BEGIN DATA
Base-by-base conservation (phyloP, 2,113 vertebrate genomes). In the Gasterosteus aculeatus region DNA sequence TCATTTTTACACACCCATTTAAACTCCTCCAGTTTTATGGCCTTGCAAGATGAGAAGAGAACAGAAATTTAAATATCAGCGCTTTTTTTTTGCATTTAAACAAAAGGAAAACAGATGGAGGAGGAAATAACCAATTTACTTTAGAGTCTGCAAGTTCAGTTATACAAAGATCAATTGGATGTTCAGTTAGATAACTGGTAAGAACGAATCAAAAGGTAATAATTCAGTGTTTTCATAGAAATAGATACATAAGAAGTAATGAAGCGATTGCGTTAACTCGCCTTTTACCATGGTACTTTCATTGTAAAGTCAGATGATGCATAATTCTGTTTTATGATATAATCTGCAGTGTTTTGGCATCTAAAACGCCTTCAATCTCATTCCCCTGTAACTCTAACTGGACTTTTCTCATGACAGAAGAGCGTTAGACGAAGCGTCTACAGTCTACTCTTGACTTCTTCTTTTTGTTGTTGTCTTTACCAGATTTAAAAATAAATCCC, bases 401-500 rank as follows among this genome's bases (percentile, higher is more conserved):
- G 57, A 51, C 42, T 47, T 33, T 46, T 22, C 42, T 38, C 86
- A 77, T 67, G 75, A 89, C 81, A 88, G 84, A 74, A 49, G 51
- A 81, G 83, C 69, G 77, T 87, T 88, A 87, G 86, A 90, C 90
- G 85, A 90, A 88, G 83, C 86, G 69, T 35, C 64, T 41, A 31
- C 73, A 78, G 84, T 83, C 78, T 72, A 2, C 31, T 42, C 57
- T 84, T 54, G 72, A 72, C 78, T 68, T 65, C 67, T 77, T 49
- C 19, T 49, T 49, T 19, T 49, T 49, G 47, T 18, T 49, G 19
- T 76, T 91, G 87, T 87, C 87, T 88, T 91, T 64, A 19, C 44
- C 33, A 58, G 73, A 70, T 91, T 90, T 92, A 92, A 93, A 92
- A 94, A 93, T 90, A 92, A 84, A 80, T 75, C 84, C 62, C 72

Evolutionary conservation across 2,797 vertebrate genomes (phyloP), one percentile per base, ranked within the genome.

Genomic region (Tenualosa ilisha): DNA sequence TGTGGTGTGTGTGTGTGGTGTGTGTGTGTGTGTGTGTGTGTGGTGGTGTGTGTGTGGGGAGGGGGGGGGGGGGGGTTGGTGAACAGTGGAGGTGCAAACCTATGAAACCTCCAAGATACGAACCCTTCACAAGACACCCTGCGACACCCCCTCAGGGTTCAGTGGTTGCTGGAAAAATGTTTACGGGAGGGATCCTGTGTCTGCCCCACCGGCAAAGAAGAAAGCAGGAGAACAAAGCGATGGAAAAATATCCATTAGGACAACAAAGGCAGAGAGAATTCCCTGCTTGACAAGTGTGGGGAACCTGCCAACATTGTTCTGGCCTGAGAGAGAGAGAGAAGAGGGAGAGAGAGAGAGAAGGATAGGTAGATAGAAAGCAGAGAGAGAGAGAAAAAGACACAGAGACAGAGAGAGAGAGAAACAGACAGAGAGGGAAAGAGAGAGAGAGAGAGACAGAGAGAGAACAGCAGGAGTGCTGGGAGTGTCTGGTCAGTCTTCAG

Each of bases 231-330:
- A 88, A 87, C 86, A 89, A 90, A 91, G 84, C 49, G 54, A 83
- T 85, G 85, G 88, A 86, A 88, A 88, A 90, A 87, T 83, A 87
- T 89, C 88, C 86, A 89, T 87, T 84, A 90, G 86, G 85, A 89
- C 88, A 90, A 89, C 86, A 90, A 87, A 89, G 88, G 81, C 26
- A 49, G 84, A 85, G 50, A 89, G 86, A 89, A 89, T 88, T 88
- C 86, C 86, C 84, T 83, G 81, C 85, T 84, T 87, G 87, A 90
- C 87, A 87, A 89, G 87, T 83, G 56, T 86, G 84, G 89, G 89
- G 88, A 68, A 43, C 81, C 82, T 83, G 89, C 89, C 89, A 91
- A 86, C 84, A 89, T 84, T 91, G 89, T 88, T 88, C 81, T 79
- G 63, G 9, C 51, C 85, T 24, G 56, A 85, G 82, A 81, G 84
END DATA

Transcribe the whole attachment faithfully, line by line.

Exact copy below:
Base-by-base conservation (phyloP, 2,113 vertebrate genomes). In the Gasterosteus aculeatus region DNA sequence TCATTTTTACACACCCATTTAAACTCCTCCAGTTTTATGGCCTTGCAAGATGAGAAGAGAACAGAAATTTAAATATCAGCGCTTTTTTTTTGCATTTAAACAAAAGGAAAACAGATGGAGGAGGAAATAACCAATTTACTTTAGAGTCTGCAAGTTCAGTTATACAAAGATCAATTGGATGTTCAGTTAGATAACTGGTAAGAACGAATCAAAAGGTAATAATTCAGTGTTTTCATAGAAATAGATACATAAGAAGTAATGAAGCGATTGCGTTAACTCGCCTTTTACCATGGTACTTTCATTGTAAAGTCAGATGATGCATAATTCTGTTTTATGATATAATCTGCAGTGTTTTGGCATCTAAAACGCCTTCAATCTCATTCCCCTGTAACTCTAACTGGACTTTTCTCATGACAGAAGAGCGTTAGACGAAGCGTCTACAGTCTACTCTTGACTTCTTCTTTTTGTTGTTGTCTTTACCAGATTTAAAAATAAATCCC, bases 401-500 rank as follows among this genome's bases (percentile, higher is more conserved):
- G 57, A 51, C 42, T 47, T 33, T 46, T 22, C 42, T 38, C 86
- A 77, T 67, G 75, A 89, C 81, A 88, G 84, A 74, A 49, G 51
- A 81, G 83, C 69, G 77, T 87, T 88, A 87, G 86, A 90, C 90
- G 85, A 90, A 88, G 83, C 86, G 69, T 35, C 64, T 41, A 31
- C 73, A 78, G 84, T 83, C 78, T 72, A 2, C 31, T 42, C 57
- T 84, T 54, G 72, A 72, C 78, T 68, T 65, C 67, T 77, T 49
- C 19, T 49, T 49, T 19, T 49, T 49, G 47, T 18, T 49, G 19
- T 76, T 91, G 87, T 87, C 87, T 88, T 91, T 64, A 19, C 44
- C 33, A 58, G 73, A 70, T 91, T 90, T 92, A 92, A 93, A 92
- A 94, A 93, T 90, A 92, A 84, A 80, T 75, C 84, C 62, C 72

Evolutionary conservation across 2,797 vertebrate genomes (phyloP), one percentile per base, ranked within the genome.

Genomic region (Tenualosa ilisha): DNA sequence TGTGGTGTGTGTGTGTGGTGTGTGTGTGTGTGTGTGTGTGTGGTGGTGTGTGTGTGGGGAGGGGGGGGGGGGGGGTTGGTGAACAGTGGAGGTGCAAACCTATGAAACCTCCAAGATACGAACCCTTCACAAGACACCCTGCGACACCCCCTCAGGGTTCAGTGGTTGCTGGAAAAATGTTTACGGGAGGGATCCTGTGTCTGCCCCACCGGCAAAGAAGAAAGCAGGAGAACAAAGCGATGGAAAAATATCCATTAGGACAACAAAGGCAGAGAGAATTCCCTGCTTGACAAGTGTGGGGAACCTGCCAACATTGTTCTGGCCTGAGAGAGAGAGAGAAGAGGGAGAGAGAGAGAGAAGGATAGGTAGATAGAAAGCAGAGAGAGAGAGAAAAAGACACAGAGACAGAGAGAGAGAGAAACAGACAGAGAGGGAAAGAGAGAGAGAGAGAGACAGAGAGAGAACAGCAGGAGTGCTGGGAGTGTCTGGTCAGTCTTCAG

Each of bases 231-330:
- A 88, A 87, C 86, A 89, A 90, A 91, G 84, C 49, G 54, A 83
- T 85, G 85, G 88, A 86, A 88, A 88, A 90, A 87, T 83, A 87
- T 89, C 88, C 86, A 89, T 87, T 84, A 90, G 86, G 85, A 89
- C 88, A 90, A 89, C 86, A 90, A 87, A 89, G 88, G 81, C 26
- A 49, G 84, A 85, G 50, A 89, G 86, A 89, A 89, T 88, T 88
- C 86, C 86, C 84, T 83, G 81, C 85, T 84, T 87, G 87, A 90
- C 87, A 87, A 89, G 87, T 83, G 56, T 86, G 84, G 89, G 89
- G 88, A 68, A 43, C 81, C 82, T 83, G 89, C 89, C 89, A 91
- A 86, C 84, A 89, T 84, T 91, G 89, T 88, T 88, C 81, T 79
- G 63, G 9, C 51, C 85, T 24, G 56, A 85, G 82, A 81, G 84